Exports aren't the only opportunity arising from growing medicinal cannabis - Jersey could also cash in by cultivating a culture of cannabis creators and innovators, and encouraging them to patent their work.
This wouldn't only be a benefit to the producers, but also to the island's legal community, experts say.
Fitting alongside this could also be a burgeoning and beneficial research community, if Jersey makes moves to buddy up with other institutions.
Such additional benefits from cultivating a medicinal cannabis industry were highlighted in a report published last week by the Economic and International Affairs Panel, a group of politicians tasked with reviewing the growth of the sector.
They concluded that medicinal cannabis is a huge - and potentially very lucrative - opportunity for the island, but that current weak regulation is threatening it.
So far, Express has delved into how much money the industry could make Jersey and whether estimates are reliable, and the regulatory holes that need fixing to ensure the sector flourishes internationally, rather than flounders.
Today, we look at a completely different type of opportunity arising, in the legal world of IP...
Pictured: The Government's primary aim is to create pharmaceutical THC (tetrahydrocannabinol) - a compound secreted by the grands of the marijuana plant, which can be used medicinally to relieve symptoms of pain, nausea and anxiety.
New varieties, strains and scientific developments in the cultivation of medicinal cannabis plants can be protected, either through patents or through plant breeder’s rights.
The Government has been clear that its primary aim in getting the industry set up is creating pharmaceutical THC (tetrahydrocannabinol) - a compound secreted by the grands of the marijuana plant, which can be used medicinally to relieve symptoms of pain, nausea and anxiety.
However, the medicinal cannabis market is vast - and the other area attracting an increasingly large global presence is CBD (cannabidiol), which is being used in creams, as an additive to food and drink and other applications. It can also be used in a medicinal capacity to relieve the symptoms of seizures and inflammation among other mental health conditions.
Group Director of Economy Dan Houseago was clear that, while THC was the focus for now, the Government was already eyeing up opportunities with CBD.
“…In the UK, the value of sales in this space is nearly £700m just last year alone," he explained.
"So what we are trying to do is to say, right, okay, what does the framework look like just for now, and we are starting with medicinal cannabis as the gateway or what I would describe as the gateway industry, but these organisations that are growing in the island will, I think, have a weather eye on the opening up of the CBD market for non-medicinal uses, which as I say will be ubiquitous and massive.
"Does Jersey want a slice of that? It ought to, in my view as an economic development adviser."
Pictured: Experts told the Panel there could also be an opportunity for Jersey to promote the IP protection of new strains and methods of cannabis production.
With these ambitions in mind, experts told the Panel that there could also be an opportunity for Jersey to promote the IP protection of new strains and methods of cannabis production.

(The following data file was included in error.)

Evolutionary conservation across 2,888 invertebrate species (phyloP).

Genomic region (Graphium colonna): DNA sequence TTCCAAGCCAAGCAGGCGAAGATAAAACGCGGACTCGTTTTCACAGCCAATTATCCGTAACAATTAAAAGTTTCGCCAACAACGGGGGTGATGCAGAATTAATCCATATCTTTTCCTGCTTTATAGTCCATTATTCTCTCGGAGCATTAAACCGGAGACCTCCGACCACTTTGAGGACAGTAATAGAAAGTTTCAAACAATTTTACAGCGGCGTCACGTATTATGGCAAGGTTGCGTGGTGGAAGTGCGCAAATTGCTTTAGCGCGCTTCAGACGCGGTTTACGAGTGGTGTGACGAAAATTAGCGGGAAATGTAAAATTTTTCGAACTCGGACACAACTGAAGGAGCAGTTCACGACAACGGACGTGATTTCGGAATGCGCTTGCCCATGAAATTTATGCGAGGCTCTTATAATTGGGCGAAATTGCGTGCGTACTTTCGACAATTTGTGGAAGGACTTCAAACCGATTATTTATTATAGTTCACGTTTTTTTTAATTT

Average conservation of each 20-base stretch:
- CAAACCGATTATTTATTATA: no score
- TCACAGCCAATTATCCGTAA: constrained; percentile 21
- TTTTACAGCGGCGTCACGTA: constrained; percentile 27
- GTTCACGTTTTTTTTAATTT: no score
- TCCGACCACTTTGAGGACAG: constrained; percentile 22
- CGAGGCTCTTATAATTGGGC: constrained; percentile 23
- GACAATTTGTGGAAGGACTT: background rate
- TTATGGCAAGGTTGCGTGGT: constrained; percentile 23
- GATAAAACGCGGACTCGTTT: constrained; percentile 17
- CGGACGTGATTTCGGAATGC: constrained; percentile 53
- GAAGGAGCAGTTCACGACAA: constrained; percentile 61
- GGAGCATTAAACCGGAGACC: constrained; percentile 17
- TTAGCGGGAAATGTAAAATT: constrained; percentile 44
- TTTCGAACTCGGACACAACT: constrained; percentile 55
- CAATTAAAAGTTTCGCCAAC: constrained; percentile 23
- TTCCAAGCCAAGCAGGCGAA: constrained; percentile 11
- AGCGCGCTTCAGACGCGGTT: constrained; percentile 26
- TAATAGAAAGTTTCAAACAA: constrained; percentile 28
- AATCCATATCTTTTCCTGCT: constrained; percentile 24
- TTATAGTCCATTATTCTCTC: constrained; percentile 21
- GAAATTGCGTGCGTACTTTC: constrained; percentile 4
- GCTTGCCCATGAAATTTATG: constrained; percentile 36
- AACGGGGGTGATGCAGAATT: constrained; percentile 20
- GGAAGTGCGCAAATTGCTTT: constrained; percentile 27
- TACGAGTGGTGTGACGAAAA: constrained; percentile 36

“The creation of IP is necessary in order to ensure a sustainable growth and future for the sector in Jersey,” they said.
"Once the ecosystem starts to grow, it is likely that producers would demand intellectual property protection especially on new strains and possibly on new methods of production.”
The advisers also identified opportunities in the research side of the cannabis industry.
They argued that Jersey could explore cultivation activities and should seek research partners such as hospitals, universities and clinical research organisations.
Pictured: Experts say the island should seek to partner with universities and hospitals for research.
Another area linked to the research side of the medicinal cannabis industry was around clinical trials management.
The Panel’s advisers pointed out that supporting research leading to further developments in medicinal cannabis "could be extremely beneficial and collaboration with UK hospitals could provide opportunities in this area."
Potential commercial opportunities could also arise for local law firms.
“The cannabis sector can provide an interesting niche for the legal profession as it is likely that operators will seek to protect their interests on the development of new production processes or new seeds," said the advisers.
"Some law firms can obtain knowledge including technical knowledge to be able to provide such services.”
Pictured: The Panel recommended incentives for patent and Intellectual Property protection.
As a result, the Panel recommended that the Council of Ministers consider a “range of possible incentives for on-island medicinal cannabis growers, to apply for patent and Intellectual Property protection”.
Such incentives could include "fiscal benefits on chargeable income generated from such patents."
Further discussions on the future registration of cannabis IP are already underway.
Jersey's Head of Biosecurity has been in contact with the National Institute of Agricultural Botany, and "asked them for an advisory report back from the highest level as to how the future of the registration of high THC cannabis might operate and also asking some questions about what the commercial opportunities for Jersey may be within that space."
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